The normal distribution is the foundation of many statistical analysis techniques. These so called ‘parametric methods’ use the parameters of the distribution (mean, standard deviation) as part of the calculations. When data is analysed using parametric statistics, certain conditions should be met to apply those statistics correctly. One of these conditions is that data are normally distributed, and some suggest that this should be determined early in any analysis [1, 2]. But others suggest it is unnecessary , as normality is not an important assumption  and many parametric tests are ‘robust’ and can deal with non-normal data distributions . Yet, readers of research papers seek assurances that the data analysis is appropriate .
In spite of authors discussing their need, Thode  described approximately 400 methods to test for normality. So, many options are available to researchers which range from informal plotting through to formal hypothesis testing which tests the null hypothesis of ‘the variable being examined follows a normal distribution’ . So, a P value below a given significance level, suggests departure from normality.
Researchers need to be aware of these techniques, so that they can determine their analysis options, and to make sure the data contains no surprises. The purpose of this paper is to outline some of the techniques that can be used.
Healy  suggested that looking at your data is the best way to determine non-normality. A researcher should visually inspect their data first, [1, 7] and not doing so is according to Tukey , inexcusable. Henderson  said that the first step in analysis was to screen the data for outliers. The box plot in Fig. 1 shows a distribution, with two ‘extreme’ high values. The researcher can determine if they are outliers or typos.
Next, the data should be plotted in a histogram [1, 7]. This ‘eye balling’ enables assessing whether the data approximates to a normal distribution, and if the data has a tail. Figure 2 displays several histograms of 90 90 test data scores. Selected parameters of the distributions are shown in Table 1. In Fig. 2, the distributions of the samples are different, Fig. A and B have much flatter distributions than C and D, which is largely down to the respective sample sizes. Larger samples will approximate more closely to a normal distribution. Kim  suggests that using the histogram of the distribution may be is best in a larger sample (n > 50). Certainly, the two distributions with smaller sample sizes in Fig. 1 (A & B) are flatter and lack the distinctive shape that is beginning to emerge in Figs. A and D.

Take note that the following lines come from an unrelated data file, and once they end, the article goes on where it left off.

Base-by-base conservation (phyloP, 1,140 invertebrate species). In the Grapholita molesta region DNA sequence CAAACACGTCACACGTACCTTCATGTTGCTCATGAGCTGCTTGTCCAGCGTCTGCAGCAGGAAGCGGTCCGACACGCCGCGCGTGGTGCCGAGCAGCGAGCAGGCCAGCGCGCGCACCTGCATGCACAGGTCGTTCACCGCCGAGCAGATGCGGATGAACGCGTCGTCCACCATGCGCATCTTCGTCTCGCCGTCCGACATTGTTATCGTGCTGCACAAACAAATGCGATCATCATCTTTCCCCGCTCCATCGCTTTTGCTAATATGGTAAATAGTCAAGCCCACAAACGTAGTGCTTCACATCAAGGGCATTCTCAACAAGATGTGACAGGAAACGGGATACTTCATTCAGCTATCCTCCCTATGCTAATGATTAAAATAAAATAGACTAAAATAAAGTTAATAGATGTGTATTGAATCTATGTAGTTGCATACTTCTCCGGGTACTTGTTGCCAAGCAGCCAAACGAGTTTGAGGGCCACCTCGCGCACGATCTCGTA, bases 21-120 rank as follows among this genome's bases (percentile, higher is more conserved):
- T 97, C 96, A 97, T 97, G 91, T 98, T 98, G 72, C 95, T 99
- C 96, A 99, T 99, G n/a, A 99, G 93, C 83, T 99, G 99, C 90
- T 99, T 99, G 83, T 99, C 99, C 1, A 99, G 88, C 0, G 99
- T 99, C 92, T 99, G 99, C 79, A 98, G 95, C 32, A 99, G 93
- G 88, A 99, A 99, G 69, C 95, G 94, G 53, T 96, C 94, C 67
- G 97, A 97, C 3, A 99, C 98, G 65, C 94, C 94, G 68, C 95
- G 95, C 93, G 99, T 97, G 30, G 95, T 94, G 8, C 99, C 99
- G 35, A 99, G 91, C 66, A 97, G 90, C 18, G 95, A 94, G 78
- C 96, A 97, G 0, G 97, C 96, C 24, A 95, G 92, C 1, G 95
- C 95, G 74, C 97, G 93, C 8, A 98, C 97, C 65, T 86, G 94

Data distributions could also be examined using a graphic called a normal probability plot, sometimes know as a Q-Q probability plot. If the data approximates to a normal distribution, it should form a straight line along the upward diagonal [1, 9, 10]. Any departures from the line are evidence of a non-normal data distribution, for example Healy  stated that skewness can be seen if the data forms a curve. The normal probability plots for each of the samples are shown in Fig. 3. Each sample approximates quite well to the straight line. At either end of the four distributions, there is some departure from the diagonal. In each case it is not large, but it is most marked in the smaller samples (A & B). Figure 4 shows plots for positive and negative skewed distributions. Their departure from the diagonal is marked, and they are clearly non-normal.
Skewness is a measure of the asymmetry of the sample distribution [11, 12]. It is offered by many statistical packages and is also a function included in Excel [skew()]. So, it is readily accessible to researchers. For a true normal distribution the skewness parameter would be zero. A distribution is said to have a positive skew, when more data is in the right side of the distribution. A distribution is said to have a negative skew when most of the data values are on the left of the distribution. From the sample distributions in Fig. 1 and Table 1, A has a positive skew and B, C and D all have a negative skew. However, none of the values, exceed a value of±2, which is considered as the point where the distribution departs substantially from normality . Another measure of departure from normality is a Z test as defined in Equation 1.
Researchers can apply significance tests to determine if there the data depart from normality. Two popular tests are the Shapiro-Wilk test, and the Kolmogorov-Smirnoff test. The statistics for the six samples studied are in Table 2. The results for the first four (A, B, C & D) all recorded data above P > 0.05 and indicate normality, whereas for samples E and F, the low P values indicate that the data is not normally distributed. Sainani  regards using these tests as optional, and if used they should accompany graphical techniques. While the Shapiro-Wilk test is more powerful than the Kolmogorov-Smirnoff test , it is best used with samples of under 300 . With samples larger than this, it is unreliable  as it emphasises unimportant deviations . In contrast, important deviations may be disregarded in small samples .
Just because a variable is continuous (an interval or ratio scale) does not mean the data is normally distributed. This is especially true when dealing with small samples. Any data set should be examined for normality before applying a test for differences or associations. Many techniques are available to assess normality, and researchers are urged to use a variety of methods to assess their data. Frequently in physiotherapy research, relatively small sample sizes are used (n < 50). Examine your data and avoid surprises.
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